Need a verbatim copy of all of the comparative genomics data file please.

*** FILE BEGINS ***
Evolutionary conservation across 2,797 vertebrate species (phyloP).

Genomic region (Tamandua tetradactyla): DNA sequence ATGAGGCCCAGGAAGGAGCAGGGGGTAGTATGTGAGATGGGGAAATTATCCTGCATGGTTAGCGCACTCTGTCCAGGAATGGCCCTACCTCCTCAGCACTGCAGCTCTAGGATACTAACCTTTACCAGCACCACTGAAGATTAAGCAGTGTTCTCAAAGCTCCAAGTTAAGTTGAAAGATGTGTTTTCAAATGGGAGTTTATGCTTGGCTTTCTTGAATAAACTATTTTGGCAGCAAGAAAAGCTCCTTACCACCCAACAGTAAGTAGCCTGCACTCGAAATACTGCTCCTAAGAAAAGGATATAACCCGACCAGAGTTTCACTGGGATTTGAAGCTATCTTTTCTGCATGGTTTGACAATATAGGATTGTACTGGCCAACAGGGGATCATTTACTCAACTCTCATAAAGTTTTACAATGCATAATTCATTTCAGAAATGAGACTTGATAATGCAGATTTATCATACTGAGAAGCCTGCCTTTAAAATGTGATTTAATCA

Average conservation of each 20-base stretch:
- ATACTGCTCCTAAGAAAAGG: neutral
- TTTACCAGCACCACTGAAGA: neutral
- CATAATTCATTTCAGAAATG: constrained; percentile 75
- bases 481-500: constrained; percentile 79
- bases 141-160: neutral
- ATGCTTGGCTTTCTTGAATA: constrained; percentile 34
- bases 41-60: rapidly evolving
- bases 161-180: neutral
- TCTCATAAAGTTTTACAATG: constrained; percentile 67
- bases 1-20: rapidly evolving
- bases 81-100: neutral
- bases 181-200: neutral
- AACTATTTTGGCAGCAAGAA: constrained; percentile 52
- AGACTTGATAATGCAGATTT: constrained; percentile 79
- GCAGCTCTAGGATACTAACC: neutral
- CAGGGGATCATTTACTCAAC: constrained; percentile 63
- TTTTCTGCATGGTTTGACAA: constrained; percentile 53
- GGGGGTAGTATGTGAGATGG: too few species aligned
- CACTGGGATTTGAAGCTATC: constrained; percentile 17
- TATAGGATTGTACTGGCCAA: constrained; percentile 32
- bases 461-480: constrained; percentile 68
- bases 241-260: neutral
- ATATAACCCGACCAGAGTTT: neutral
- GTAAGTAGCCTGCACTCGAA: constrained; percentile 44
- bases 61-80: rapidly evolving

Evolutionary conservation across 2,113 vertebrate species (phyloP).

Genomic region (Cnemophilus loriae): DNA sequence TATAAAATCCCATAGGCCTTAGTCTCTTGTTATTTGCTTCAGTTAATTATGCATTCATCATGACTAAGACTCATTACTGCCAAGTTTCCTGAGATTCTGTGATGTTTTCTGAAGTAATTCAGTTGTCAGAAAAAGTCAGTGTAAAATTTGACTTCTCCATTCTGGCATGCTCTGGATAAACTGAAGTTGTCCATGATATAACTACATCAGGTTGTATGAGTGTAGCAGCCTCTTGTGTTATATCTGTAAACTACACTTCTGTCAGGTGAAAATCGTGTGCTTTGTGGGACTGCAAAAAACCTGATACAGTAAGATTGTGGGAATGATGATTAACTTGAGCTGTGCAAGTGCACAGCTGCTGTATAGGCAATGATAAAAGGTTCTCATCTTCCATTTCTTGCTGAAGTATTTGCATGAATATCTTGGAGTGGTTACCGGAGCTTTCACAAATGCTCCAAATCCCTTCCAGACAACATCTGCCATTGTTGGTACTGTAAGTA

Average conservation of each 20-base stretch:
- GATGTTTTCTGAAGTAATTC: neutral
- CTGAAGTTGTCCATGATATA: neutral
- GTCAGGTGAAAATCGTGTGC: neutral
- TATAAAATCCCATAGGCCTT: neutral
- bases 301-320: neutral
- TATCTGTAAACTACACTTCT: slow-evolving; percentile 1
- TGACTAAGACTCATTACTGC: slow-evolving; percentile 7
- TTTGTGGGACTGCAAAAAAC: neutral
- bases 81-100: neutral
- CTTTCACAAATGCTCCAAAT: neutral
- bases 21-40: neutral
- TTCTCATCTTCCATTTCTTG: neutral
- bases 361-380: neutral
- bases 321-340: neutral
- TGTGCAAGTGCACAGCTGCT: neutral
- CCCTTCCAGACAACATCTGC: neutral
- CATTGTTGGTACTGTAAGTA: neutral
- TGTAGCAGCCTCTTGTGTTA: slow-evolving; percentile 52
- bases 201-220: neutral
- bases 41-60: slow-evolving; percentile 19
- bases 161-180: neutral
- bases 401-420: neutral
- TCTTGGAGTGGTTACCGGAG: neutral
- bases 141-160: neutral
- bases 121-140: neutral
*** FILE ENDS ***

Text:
Evolutionary conservation across 2,797 vertebrate species (phyloP).

Genomic region (Tamandua tetradactyla): DNA sequence ATGAGGCCCAGGAAGGAGCAGGGGGTAGTATGTGAGATGGGGAAATTATCCTGCATGGTTAGCGCACTCTGTCCAGGAATGGCCCTACCTCCTCAGCACTGCAGCTCTAGGATACTAACCTTTACCAGCACCACTGAAGATTAAGCAGTGTTCTCAAAGCTCCAAGTTAAGTTGAAAGATGTGTTTTCAAATGGGAGTTTATGCTTGGCTTTCTTGAATAAACTATTTTGGCAGCAAGAAAAGCTCCTTACCACCCAACAGTAAGTAGCCTGCACTCGAAATACTGCTCCTAAGAAAAGGATATAACCCGACCAGAGTTTCACTGGGATTTGAAGCTATCTTTTCTGCATGGTTTGACAATATAGGATTGTACTGGCCAACAGGGGATCATTTACTCAACTCTCATAAAGTTTTACAATGCATAATTCATTTCAGAAATGAGACTTGATAATGCAGATTTATCATACTGAGAAGCCTGCCTTTAAAATGTGATTTAATCA

Average conservation of each 20-base stretch:
- ATACTGCTCCTAAGAAAAGG: neutral
- TTTACCAGCACCACTGAAGA: neutral
- CATAATTCATTTCAGAAATG: constrained; percentile 75
- bases 481-500: constrained; percentile 79
- bases 141-160: neutral
- ATGCTTGGCTTTCTTGAATA: constrained; percentile 34
- bases 41-60: rapidly evolving
- bases 161-180: neutral
- TCTCATAAAGTTTTACAATG: constrained; percentile 67
- bases 1-20: rapidly evolving
- bases 81-100: neutral
- bases 181-200: neutral
- AACTATTTTGGCAGCAAGAA: constrained; percentile 52
- AGACTTGATAATGCAGATTT: constrained; percentile 79
- GCAGCTCTAGGATACTAACC: neutral
- CAGGGGATCATTTACTCAAC: constrained; percentile 63
- TTTTCTGCATGGTTTGACAA: constrained; percentile 53
- GGGGGTAGTATGTGAGATGG: too few species aligned
- CACTGGGATTTGAAGCTATC: constrained; percentile 17
- TATAGGATTGTACTGGCCAA: constrained; percentile 32
- bases 461-480: constrained; percentile 68
- bases 241-260: neutral
- ATATAACCCGACCAGAGTTT: neutral
- GTAAGTAGCCTGCACTCGAA: constrained; percentile 44
- bases 61-80: rapidly evolving

Evolutionary conservation across 2,113 vertebrate species (phyloP).

Genomic region (Cnemophilus loriae): DNA sequence TATAAAATCCCATAGGCCTTAGTCTCTTGTTATTTGCTTCAGTTAATTATGCATTCATCATGACTAAGACTCATTACTGCCAAGTTTCCTGAGATTCTGTGATGTTTTCTGAAGTAATTCAGTTGTCAGAAAAAGTCAGTGTAAAATTTGACTTCTCCATTCTGGCATGCTCTGGATAAACTGAAGTTGTCCATGATATAACTACATCAGGTTGTATGAGTGTAGCAGCCTCTTGTGTTATATCTGTAAACTACACTTCTGTCAGGTGAAAATCGTGTGCTTTGTGGGACTGCAAAAAACCTGATACAGTAAGATTGTGGGAATGATGATTAACTTGAGCTGTGCAAGTGCACAGCTGCTGTATAGGCAATGATAAAAGGTTCTCATCTTCCATTTCTTGCTGAAGTATTTGCATGAATATCTTGGAGTGGTTACCGGAGCTTTCACAAATGCTCCAAATCCCTTCCAGACAACATCTGCCATTGTTGGTACTGTAAGTA

Average conservation of each 20-base stretch:
- GATGTTTTCTGAAGTAATTC: neutral
- CTGAAGTTGTCCATGATATA: neutral
- GTCAGGTGAAAATCGTGTGC: neutral
- TATAAAATCCCATAGGCCTT: neutral
- bases 301-320: neutral
- TATCTGTAAACTACACTTCT: slow-evolving; percentile 1
- TGACTAAGACTCATTACTGC: slow-evolving; percentile 7
- TTTGTGGGACTGCAAAAAAC: neutral
- bases 81-100: neutral
- CTTTCACAAATGCTCCAAAT: neutral
- bases 21-40: neutral
- TTCTCATCTTCCATTTCTTG: neutral
- bases 361-380: neutral
- bases 321-340: neutral
- TGTGCAAGTGCACAGCTGCT: neutral
- CCCTTCCAGACAACATCTGC: neutral
- CATTGTTGGTACTGTAAGTA: neutral
- TGTAGCAGCCTCTTGTGTTA: slow-evolving; percentile 52
- bases 201-220: neutral
- bases 41-60: slow-evolving; percentile 19
- bases 161-180: neutral
- bases 401-420: neutral
- TCTTGGAGTGGTTACCGGAG: neutral
- bases 141-160: neutral
- bases 121-140: neutral